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Government Could Expand Future Fund To Include EIS Tax Relief

Posted 4 years ago

Government Could Expand Future Fund To Include EIS Tax Relief
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It is being reported that the government’s support package for startups could be amended to incentivise private investors to invest in small businesses alongside the government with the prospect of tax relief.

To be eligible for a Future Fund loan from the government (via British Business Bank), a business must be “an unlisted UK registered company that has raised at least £250,000 in aggregate from private third party investors in previous funding rounds in the last five years and have a substantive economic presence in the UK”.

Loans from £125,000 to £5m will be made available, with half of the bridge loan being match-funded by investors.

As NextFin has reported, the vast majority of early-stage UK funding is powered by SEIS/EIS. The scheme, as it stands, is incompatible with SEIS/EIS.

Right now there is no incentive for private investors to invest in a start-up affected by Covid-19. As the Enterprise Investment Scheme Association has reported, an estimated £9bn has been removed from funds that invest in early-stage businesses.

Although government funding goes some way to incentivise private investment, it has not fully recognised this, and match funding is not available.

As the fiasco surrounding the Coronavirus Business Interruption Loan Scheme (CBILS), has demonstrated, running these investments via overly-bureaucratic government institutions means that this funding does not get to businesses fast enough.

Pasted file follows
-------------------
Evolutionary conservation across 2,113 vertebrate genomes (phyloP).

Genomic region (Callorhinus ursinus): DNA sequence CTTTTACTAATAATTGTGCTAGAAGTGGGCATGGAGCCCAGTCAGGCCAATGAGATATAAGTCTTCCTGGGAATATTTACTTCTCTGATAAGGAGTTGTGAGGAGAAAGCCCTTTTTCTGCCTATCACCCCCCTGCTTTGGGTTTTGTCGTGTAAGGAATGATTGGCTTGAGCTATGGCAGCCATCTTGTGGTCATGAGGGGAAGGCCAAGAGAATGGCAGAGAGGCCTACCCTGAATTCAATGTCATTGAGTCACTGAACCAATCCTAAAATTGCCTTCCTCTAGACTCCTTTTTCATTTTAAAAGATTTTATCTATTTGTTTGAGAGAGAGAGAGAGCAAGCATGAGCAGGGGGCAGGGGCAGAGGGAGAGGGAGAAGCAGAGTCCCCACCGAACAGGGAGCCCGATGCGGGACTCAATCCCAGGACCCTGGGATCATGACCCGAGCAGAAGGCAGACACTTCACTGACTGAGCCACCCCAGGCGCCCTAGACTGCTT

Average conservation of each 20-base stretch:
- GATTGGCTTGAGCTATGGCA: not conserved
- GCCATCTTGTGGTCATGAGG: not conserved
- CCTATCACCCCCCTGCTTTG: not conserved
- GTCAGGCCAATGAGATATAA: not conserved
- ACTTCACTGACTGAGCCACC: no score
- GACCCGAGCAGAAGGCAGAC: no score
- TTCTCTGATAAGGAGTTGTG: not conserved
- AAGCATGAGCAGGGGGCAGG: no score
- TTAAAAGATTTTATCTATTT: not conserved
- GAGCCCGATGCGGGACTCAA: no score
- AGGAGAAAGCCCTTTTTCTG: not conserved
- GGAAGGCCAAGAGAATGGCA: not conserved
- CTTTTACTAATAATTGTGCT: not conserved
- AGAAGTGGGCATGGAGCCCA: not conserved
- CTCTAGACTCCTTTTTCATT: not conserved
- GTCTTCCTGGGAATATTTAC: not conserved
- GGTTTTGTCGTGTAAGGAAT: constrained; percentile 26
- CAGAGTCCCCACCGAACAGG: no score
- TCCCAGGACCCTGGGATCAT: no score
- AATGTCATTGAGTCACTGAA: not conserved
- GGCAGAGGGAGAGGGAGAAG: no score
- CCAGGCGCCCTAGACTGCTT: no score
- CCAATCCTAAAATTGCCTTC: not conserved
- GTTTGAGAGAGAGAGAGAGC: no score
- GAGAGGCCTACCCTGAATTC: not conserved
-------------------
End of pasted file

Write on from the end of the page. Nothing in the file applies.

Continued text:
According to reports in The Telegraph, officials are in talks over allowing backers that use the Enterprise Investment Scheme (EIS) to provide match funding through the Treasury’s £500m Future Fund.

The Government will co-invest in start-ups alongside private backers through convertible loans, but the scheme will not offer investors the tax relief typically available. Many early-stage firms are heavily reliant on investors using the EIS.

CEO of NextFin, Sacha Bright, said: “The issue here is that the government had to move fast and did not realise that SEIS/EIS investments cannot be made on a loan.

“Already, the SEIS and EIS have been responsible for almost £20 billion of private investors’ capital to create and drive the growth of over 27,000 businesses.

“The majority of start-ups use SEIS/EIS, so there would be no match funding. It's encouraging to hear that the government is looking at changing this. However, in these challenging times, these schemes must go much further to attract private investors as right now, even with SEIS/EIS tax incentives, they are not investing as reported by the Enterprise Investment Scheme Association.

If the government complemented this new program with an increase of the income tax relief credit to 50% for EIS and 70% for SEIS, we would see millions freed up for matched funding."



Author: Sacha Bright & Oliver Murphy


To the best of our knowledge, the information we have provided is correct at the time of publishing. Sacha Bright is not a solicitor or accountant and we recommend that you seek professional advice on any topic discussed.


Tagged: News EIS SEIS Future Fund Covid-19

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